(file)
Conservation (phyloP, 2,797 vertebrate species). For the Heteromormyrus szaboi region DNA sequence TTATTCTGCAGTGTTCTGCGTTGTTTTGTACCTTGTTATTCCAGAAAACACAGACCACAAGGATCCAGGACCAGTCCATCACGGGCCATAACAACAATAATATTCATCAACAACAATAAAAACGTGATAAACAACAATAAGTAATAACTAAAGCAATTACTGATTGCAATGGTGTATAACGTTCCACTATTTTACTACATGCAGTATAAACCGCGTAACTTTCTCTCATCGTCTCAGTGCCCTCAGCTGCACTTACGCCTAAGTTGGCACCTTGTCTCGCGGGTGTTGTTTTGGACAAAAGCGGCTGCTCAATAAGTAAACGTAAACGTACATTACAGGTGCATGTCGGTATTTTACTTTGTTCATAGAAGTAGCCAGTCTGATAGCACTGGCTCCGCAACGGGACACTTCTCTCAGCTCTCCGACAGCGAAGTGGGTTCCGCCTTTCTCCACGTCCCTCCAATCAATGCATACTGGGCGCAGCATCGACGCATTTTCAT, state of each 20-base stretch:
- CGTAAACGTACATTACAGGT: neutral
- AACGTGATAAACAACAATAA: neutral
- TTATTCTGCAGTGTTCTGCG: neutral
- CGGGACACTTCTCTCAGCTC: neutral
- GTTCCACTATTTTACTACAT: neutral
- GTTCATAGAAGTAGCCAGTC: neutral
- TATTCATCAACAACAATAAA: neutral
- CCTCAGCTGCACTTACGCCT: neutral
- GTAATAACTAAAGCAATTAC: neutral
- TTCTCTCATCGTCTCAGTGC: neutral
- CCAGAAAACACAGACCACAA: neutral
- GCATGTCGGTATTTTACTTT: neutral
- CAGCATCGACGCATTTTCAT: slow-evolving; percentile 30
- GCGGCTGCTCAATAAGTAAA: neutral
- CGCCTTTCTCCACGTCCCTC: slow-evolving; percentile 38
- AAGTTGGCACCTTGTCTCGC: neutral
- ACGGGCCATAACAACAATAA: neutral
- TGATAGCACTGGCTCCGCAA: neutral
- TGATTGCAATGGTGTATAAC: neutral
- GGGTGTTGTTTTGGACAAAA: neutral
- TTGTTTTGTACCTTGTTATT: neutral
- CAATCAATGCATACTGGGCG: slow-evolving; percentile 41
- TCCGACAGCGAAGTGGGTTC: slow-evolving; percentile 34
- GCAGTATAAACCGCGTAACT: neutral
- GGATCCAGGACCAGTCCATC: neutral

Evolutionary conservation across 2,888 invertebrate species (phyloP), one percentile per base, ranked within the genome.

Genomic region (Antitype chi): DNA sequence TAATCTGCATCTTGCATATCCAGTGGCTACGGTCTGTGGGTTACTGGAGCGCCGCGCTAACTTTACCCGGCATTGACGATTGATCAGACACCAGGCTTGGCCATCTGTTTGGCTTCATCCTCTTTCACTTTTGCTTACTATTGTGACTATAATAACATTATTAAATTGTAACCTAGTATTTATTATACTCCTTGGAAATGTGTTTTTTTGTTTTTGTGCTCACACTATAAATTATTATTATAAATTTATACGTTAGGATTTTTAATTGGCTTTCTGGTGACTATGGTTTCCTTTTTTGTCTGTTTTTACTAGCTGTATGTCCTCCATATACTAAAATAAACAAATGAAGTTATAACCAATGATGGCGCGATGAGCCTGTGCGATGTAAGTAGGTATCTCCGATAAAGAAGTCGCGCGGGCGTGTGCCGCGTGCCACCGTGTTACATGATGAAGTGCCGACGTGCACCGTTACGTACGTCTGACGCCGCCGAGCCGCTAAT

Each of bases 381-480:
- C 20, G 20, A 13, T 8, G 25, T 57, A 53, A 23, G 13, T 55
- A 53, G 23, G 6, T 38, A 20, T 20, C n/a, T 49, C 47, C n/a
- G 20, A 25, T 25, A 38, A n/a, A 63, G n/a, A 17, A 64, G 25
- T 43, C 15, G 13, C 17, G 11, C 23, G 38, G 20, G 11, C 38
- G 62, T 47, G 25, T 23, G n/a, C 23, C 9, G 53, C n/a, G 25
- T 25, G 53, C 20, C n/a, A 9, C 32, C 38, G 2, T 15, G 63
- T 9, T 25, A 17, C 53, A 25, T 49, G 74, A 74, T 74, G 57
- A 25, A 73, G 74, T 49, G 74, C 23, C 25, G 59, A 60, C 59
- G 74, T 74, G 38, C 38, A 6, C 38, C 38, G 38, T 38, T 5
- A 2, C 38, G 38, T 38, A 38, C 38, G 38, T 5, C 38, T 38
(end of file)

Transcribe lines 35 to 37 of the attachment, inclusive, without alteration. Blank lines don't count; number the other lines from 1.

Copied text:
- T 25, G 53, C 20, C n/a, A 9, C 32, C 38, G 2, T 15, G 63
- T 9, T 25, A 17, C 53, A 25, T 49, G 74, A 74, T 74, G 57
- A 25, A 73, G 74, T 49, G 74, C 23, C 25, G 59, A 60, C 59